As of late, the Vikings have become something of a particular interest in pop culture, but is what we see and read really that close to the truth? What do visitors to this country really know about a civilisation whose global penetration was so immense that its legacy is still evident in many corners of the planet today?
One thing is undeniable: they liked to travel, but in recent times, the invasion has been on the other foot, and we at The Copenhagen Post, following the premiere in early March of the History Channel’s new drama series ‘Vikings’, thought it might be fun to catch up with a few of the many thousands of foreign students currently living here to see what their preconceptions of the mighty warriors were before they ‘set sail’ for Denmark.
Would it be one of horny-helmeted rapists, or would it be more in keeping with the vision of ‘Vikings’, even if it has been written by Michael Hirst, the creator of Showtime’s historically inaccurate drama about Henry VIII’s England, ‘The Tudors’, and is aimed at young men who like video games and comics.
That was the question when we caught up with a bunch of American students who have all been over here since January participating in the Danish Institute for Study Abroad (DIS), a programme that hosts international students in central Copenhagen.
“I always thought of Vikings as brutal and brainless,” said Liz Stockton, a student at Tufts University in Boston, Massachusetts. Stockton, like a few of her compatriots, clearly had a view of the Vikings that has become a stereotype for most.
Words like “barbaric”, “crude”, “bloodthirsty” and “emotionless” are used over and over again to describe them, along with the image of a tall, muscular men who drink out of skulls and wear the obligatory horned helmet.
“I mostly thought of the Minnesota football team. In general, I thought of them pillaging, drinking a lot and being rather crude,” added Claire Runquist, a student at Macalester College in Minnesota.
Janis Granger, a professor who teaches classes on Viking studies at the DIS, has been over here slightly longer: almost 30 years in fact.
“I think some of the erroneous, preconceived notions comes from comic strips like ‘Hägar the Horrible’ and the Marvel comic ‘Thor’,” she said, commenting on the fact that, although many seem to say they have an understanding of who the Vikings were, few actually know what they were really about. “‘Vikings’ could be a good way to learn about history − at least if it’s reliable and correct.”
Politiken seemed satisfied, giving ‘Vikings’ three out of six, noting that the series manages to portray the Scandinavians as much more cultured and human than the Viking stereotype. “It is full of fight scenes and bloody violence,” it said. “But it also observed how Viking society was built up with balanced powers and early de-mocratic measures.”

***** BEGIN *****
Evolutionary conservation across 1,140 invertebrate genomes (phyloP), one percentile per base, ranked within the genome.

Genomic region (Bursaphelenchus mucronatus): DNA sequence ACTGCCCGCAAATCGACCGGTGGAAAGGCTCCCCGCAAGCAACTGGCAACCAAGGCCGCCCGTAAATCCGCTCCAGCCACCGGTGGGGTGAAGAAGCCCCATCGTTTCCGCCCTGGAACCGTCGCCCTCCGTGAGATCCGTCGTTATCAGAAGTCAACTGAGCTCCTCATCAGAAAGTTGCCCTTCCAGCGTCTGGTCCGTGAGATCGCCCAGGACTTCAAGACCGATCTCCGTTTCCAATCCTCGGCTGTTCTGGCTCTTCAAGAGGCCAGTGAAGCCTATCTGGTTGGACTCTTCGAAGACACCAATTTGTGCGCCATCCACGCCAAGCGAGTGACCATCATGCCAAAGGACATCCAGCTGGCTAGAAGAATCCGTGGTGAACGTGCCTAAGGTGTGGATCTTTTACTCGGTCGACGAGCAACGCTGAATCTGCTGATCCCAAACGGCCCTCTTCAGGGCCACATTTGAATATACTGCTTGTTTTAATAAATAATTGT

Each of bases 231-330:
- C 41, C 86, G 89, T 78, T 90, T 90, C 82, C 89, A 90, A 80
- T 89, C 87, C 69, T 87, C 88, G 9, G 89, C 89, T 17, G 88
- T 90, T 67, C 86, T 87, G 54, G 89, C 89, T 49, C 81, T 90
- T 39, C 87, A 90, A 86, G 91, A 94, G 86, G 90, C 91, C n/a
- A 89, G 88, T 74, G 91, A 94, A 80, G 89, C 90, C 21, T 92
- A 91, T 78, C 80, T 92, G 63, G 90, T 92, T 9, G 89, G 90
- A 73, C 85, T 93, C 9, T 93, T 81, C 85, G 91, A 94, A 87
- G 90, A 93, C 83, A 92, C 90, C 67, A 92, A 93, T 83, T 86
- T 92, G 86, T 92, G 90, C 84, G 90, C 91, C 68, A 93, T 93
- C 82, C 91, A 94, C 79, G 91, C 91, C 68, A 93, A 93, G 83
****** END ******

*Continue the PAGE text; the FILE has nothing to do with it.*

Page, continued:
‘Vikings’ certainly portrays the ancient Scandinavians as pretty civilised. There are many examples of this from men taking pride in their personal hygiene (bathing once a week was a lot by European standards) to women enjoying similar rights to men: they could inherit property, and ask for a divorce and reclaim their dowries.
“It wasn’t all about the looting,” contends Granger. “The Vikings were also merchants, farmers, and pioneers looking for land to cultivate. They were democratic and proud of their heritage.”
And of course, there is the most erroneous Viking characteristic of them all: the horned helmet. Cultured and exacerbated by the many stories told in the 19th century, the only ever authentic Viking helmet discovered was notably hornless. So although it is true that many Nordic and German priests wore horned helmets during ceremonies, the idea that the Vikings used these helmets as frequently as showcased is sheer fabrication.
One matter that is undisputed is the interest in Granger’s Viking classes. “There does seem to be a renewed interest: enrolment in my Vikings class has doubled over the last two years,” she contends. “I think TV shows like ‘Game of Thrones’, the ‘Lord of the Rings’ movies, and ‘Thor’ from 2011 have got people interested in the Vikings and Nordic mythology. After all, the writer of ‘Game of Thrones’ was inspired by ‘Lord of the Rings’ creator JRR Tolkien, a British scholar interested in old Norse and Icelandic sagas, Nordic mythology and Viking life.
And now with the ‘Vikings’ TV series, the interest is sure to grow.
Addressing the stereotypes
"I imagined big, burly, blonde, bearded, long-haired men holding big hammers and standing at the helms of Viking warships."
-Rachel Blomberg, Cornell University
"I think it’s interesting how the focus on the Vikings is always on their pillaging and plundering, but no-one ever mentions their strategic trade routes to the Middle East."
-Julia Dent, Meredith College
"They were actually very hygienic. Battle and honour were very important, as well as loyalty to family bloodlines."
-Claire Runquist, Macalester College
"The new stereotypes I was left with were beserkers who raided British monasteries − in non-horned helmets! − and occasionally pulled out people’s lungs to put on their backs."
-Diana Jing, Wellesley College
"I viewed them as large, ugly men who wore many furs and had poor manners."
-Jen Caplan, Gettysburg College
"Some of the stereotypes hold, but their culture was much richer than I previously imagined − for example, their emphasis on poetry and personal hygiene."
-JD Moore, Lafayette College
"I feel that they are still crude and earthly, but they have a long fascinating history."
-Lindsey Breier, Trinity University
"There was a lot more to the Vikings than just the rape and pillaging. They were actually pretty clever and their violence was a product of the social and political stuff going on at the time."
-Liz Stockton, Tufts University